Persian Classical Music: System of Modes
Barbad, the court-musician of the great Sasanian king, Khosrow (Chosroes in the Western annals), is said to have invented the Persian system of modes; more likely he introduced modifications to complete and organize them. The musical system consisted of seven Khosravani, thirty modulation forms and three hundred and sixty systems (dastan) which correspond to the days of the week, the month and the year respectively. This is very similar to the Indian idea of “ragas” for different times of day and seasons of the year.
Seven Primary Modes
The seven primary modes or dastgah are: Shur, Mahur, Homayun, Nava, Segah, Chahargah, and Rast-Panjgah. The five secondary modes or avaz are: Abu-Ata, Bayat-e Tork, Afshari, Dashti and Esfahan. Avaz is derived from dastgah, and hence is shorter in length of composition. These twelve modes comprise the entire “radif” or the collection of modes dealt with in Persian classical music today.
Each dastgah reflects a certain mood or emotion. Mood in Western music is usually limited to active or passive according to its two main scales, major and minor. But Persian music, like other Eastern music, provides a wide range of shades and grades of emotion. The mode Shur has an intense, fiery quality, but also may be used to express a tranquil mood. Esfahan, a minor mode, is endowed with a feeling of romantic nostalgia.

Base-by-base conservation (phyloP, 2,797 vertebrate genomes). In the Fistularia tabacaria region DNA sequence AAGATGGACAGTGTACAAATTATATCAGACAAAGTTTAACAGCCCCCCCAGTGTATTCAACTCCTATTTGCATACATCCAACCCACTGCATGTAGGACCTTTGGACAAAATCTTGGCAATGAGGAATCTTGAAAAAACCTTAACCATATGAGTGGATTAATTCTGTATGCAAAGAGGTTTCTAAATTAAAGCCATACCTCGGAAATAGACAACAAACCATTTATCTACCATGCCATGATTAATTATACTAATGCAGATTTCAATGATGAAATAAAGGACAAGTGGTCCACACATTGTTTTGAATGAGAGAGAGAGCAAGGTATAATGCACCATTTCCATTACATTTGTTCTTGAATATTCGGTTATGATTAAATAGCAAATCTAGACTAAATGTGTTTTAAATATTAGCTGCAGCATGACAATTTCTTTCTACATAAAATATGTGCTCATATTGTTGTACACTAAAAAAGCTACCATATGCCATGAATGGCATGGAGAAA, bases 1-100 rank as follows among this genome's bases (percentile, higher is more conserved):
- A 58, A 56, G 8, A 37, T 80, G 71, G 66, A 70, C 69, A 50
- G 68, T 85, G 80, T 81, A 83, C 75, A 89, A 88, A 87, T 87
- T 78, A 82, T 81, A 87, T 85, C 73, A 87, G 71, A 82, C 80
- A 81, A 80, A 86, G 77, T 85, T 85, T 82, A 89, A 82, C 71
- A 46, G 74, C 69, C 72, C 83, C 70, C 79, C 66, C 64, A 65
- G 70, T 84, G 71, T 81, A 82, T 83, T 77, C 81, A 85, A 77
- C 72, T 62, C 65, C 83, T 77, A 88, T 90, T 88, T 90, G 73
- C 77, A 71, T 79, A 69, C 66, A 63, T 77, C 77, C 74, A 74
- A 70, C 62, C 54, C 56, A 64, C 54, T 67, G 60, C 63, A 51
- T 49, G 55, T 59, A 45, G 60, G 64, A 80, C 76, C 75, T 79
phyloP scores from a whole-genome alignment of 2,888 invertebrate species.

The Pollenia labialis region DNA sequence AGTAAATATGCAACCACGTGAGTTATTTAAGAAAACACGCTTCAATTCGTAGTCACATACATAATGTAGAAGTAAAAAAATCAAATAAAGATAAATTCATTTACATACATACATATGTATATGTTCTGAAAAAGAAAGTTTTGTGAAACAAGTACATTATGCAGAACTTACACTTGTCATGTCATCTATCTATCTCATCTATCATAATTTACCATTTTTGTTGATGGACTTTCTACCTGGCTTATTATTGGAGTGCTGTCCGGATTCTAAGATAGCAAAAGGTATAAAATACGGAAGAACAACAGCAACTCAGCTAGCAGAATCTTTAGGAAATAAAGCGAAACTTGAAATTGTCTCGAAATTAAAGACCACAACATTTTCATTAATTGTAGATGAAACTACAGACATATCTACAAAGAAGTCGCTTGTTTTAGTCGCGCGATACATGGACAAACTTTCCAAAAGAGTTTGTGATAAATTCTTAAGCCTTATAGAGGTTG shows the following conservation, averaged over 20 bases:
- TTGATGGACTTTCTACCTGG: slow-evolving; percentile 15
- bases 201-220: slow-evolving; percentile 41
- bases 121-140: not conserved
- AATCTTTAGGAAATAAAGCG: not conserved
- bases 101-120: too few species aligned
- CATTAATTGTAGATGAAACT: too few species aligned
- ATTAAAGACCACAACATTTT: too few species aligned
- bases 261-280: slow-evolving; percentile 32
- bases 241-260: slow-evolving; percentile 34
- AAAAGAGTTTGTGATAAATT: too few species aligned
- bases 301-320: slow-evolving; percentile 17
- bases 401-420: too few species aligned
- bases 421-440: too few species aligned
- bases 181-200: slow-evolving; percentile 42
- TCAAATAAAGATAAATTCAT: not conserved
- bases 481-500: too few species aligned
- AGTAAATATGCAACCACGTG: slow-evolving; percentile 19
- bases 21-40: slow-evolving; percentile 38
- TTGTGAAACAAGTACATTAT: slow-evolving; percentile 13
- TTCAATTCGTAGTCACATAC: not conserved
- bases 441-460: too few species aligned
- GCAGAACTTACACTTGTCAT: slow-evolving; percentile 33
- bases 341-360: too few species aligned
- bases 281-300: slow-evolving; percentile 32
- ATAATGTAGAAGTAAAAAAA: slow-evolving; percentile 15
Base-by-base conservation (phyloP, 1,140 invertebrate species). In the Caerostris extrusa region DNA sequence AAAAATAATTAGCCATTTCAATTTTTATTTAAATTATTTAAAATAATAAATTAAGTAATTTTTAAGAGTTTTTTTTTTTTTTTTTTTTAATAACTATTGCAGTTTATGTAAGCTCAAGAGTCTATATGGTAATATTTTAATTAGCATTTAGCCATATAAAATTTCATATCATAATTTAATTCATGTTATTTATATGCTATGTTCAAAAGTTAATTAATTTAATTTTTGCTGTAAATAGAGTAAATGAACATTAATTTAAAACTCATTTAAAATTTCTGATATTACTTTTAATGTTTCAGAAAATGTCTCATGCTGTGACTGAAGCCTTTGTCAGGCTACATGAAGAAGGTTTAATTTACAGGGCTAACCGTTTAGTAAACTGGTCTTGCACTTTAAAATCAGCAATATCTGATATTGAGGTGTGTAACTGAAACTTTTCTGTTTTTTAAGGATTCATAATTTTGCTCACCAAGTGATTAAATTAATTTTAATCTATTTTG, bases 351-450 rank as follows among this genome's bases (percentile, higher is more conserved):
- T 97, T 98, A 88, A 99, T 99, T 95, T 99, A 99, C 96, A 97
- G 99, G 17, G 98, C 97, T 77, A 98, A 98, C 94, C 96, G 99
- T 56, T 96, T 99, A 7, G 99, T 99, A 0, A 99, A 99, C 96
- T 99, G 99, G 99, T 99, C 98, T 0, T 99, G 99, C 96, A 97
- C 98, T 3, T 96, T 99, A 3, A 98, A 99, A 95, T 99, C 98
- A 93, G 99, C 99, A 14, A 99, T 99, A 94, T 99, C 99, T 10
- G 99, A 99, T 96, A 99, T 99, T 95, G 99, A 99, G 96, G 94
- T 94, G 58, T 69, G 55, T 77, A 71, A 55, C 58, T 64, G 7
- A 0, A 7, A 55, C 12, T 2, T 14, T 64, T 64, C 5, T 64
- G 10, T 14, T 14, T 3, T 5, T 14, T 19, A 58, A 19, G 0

Five Secondary Modes
Persian Vocal Styling
Vocal music, like the rest of Persian music, is learned by heart from a master, the definitive form of the traditional style being handed down from generation to generation. Musically, the voice is classed in three registers or dongs (tetrachords): Do Dong (long), Chahar dong (middle), and Shish dong (high). This last can sometimes reach higher than a normal soprano.
A characteristic of Persian vocal styling is voice crackling called tahrir which is used as an ornament or trill. It is similar to the Swiss yodel, the Slavic voice cracking, or what we hear in Japanese or Korean singing. The tahrir is known by laymen as “chah-chah”, but for the more informed, there are various types, such as “tahrir bolbuli” or “tahrir chakoshi.” The tahrir ornament is used in phrases which have long syllables, and it usually falls at the end of a hemistiche, but never in the middle.
The experienced performer often chooses from a renowned poet such as Hafez or Sa’adi a poem or a verse extract sympathetic to the character or mood of the accompanying gusheh.
Associations of Each Mode
The Modal Scales
I. Shur: G Ap Bb C Dp Eb F G and its four derivatives.
II. Avaz-e Abu-Ata: G Ap Bb C D Eb F G
III. Avaz-e Bayat-e Tork: F G Ap Bb C D Eb F
IV. Avaz-e Afshari: F G Ap Bb C D (p) Eb F
V. Avaz-e Dashti: G Ap Bb C D (p) Eb F G
VI. Homayun: G Ap B C D Eb F G
VII. Avaz-e Bayat-e Esfahan: G Ap B C D Eb F G
VIII. Segah: F G Ap Bp C Dp Eb F
IX. Chahargah: C Dp E F G Ap B C
X. Mahur: C D E F G A B C
XI. Rast-Panjgah: F G A Bb C D E F
XII. Nava: D Ep F G A Bb C D
Note: The underlined letters have approximately the function of a tonic. Small ‘b’ means “flat”; small ‘p’ indicates pitch approximately a quarter-tone lower than the indicated note or, in other words, a half flat.